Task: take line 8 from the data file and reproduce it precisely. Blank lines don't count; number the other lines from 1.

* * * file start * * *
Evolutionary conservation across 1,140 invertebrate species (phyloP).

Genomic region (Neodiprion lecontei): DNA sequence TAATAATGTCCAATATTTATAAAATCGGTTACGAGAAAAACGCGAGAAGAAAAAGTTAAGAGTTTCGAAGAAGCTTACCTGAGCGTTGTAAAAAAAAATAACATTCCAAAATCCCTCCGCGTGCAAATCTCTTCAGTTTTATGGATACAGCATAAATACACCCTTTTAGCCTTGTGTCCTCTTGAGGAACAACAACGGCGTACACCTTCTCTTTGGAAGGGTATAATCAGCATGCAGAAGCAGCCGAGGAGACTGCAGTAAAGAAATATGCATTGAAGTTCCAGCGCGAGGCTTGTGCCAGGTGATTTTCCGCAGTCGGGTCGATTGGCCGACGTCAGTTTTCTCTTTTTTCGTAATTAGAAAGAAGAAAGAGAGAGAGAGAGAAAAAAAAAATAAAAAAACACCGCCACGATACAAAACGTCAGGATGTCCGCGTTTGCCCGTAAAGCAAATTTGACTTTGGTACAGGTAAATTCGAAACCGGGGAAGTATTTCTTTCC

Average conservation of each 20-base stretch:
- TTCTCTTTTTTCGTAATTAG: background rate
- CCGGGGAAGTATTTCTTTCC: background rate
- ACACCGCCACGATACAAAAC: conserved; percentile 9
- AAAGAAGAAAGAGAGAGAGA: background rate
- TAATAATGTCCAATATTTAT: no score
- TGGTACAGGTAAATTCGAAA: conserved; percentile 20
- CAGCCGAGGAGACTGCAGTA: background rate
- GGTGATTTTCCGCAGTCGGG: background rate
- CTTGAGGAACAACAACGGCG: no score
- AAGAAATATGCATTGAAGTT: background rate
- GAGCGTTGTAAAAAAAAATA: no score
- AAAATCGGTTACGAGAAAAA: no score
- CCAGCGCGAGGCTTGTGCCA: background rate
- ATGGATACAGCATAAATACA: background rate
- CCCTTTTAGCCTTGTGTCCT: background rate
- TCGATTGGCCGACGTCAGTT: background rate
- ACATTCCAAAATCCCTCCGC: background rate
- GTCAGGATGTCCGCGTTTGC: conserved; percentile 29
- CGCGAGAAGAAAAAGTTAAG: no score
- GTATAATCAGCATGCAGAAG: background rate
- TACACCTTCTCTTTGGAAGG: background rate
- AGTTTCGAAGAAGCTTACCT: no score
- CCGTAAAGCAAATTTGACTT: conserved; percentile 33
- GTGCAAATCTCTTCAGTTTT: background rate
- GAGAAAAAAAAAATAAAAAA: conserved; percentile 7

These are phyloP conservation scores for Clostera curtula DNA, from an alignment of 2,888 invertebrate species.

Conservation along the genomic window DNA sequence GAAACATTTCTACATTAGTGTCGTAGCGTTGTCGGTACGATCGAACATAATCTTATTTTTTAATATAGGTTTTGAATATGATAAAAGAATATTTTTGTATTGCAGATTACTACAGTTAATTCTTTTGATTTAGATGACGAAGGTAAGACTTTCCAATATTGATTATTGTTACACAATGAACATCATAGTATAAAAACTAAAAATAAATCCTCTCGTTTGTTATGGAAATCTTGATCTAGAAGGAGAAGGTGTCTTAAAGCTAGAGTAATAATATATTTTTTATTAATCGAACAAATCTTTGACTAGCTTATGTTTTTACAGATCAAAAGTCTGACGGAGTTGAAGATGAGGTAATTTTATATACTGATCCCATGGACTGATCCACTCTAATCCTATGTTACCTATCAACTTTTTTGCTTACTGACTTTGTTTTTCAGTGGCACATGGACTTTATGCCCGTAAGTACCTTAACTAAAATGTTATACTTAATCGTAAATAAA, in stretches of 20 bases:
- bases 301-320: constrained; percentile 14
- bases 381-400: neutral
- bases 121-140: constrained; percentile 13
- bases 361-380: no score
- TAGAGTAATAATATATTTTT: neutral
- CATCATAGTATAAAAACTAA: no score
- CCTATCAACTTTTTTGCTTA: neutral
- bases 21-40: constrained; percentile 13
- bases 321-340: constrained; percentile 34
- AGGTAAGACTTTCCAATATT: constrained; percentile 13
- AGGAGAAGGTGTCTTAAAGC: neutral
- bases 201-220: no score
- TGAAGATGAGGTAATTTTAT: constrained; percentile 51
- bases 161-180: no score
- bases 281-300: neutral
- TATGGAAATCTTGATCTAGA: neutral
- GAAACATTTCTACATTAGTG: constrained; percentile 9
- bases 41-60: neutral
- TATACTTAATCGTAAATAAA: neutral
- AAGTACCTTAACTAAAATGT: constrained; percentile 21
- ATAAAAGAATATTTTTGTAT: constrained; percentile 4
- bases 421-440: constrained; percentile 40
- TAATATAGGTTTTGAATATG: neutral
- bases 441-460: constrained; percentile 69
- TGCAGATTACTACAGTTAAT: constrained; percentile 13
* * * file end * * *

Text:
- TAATAATGTCCAATATTTAT: no score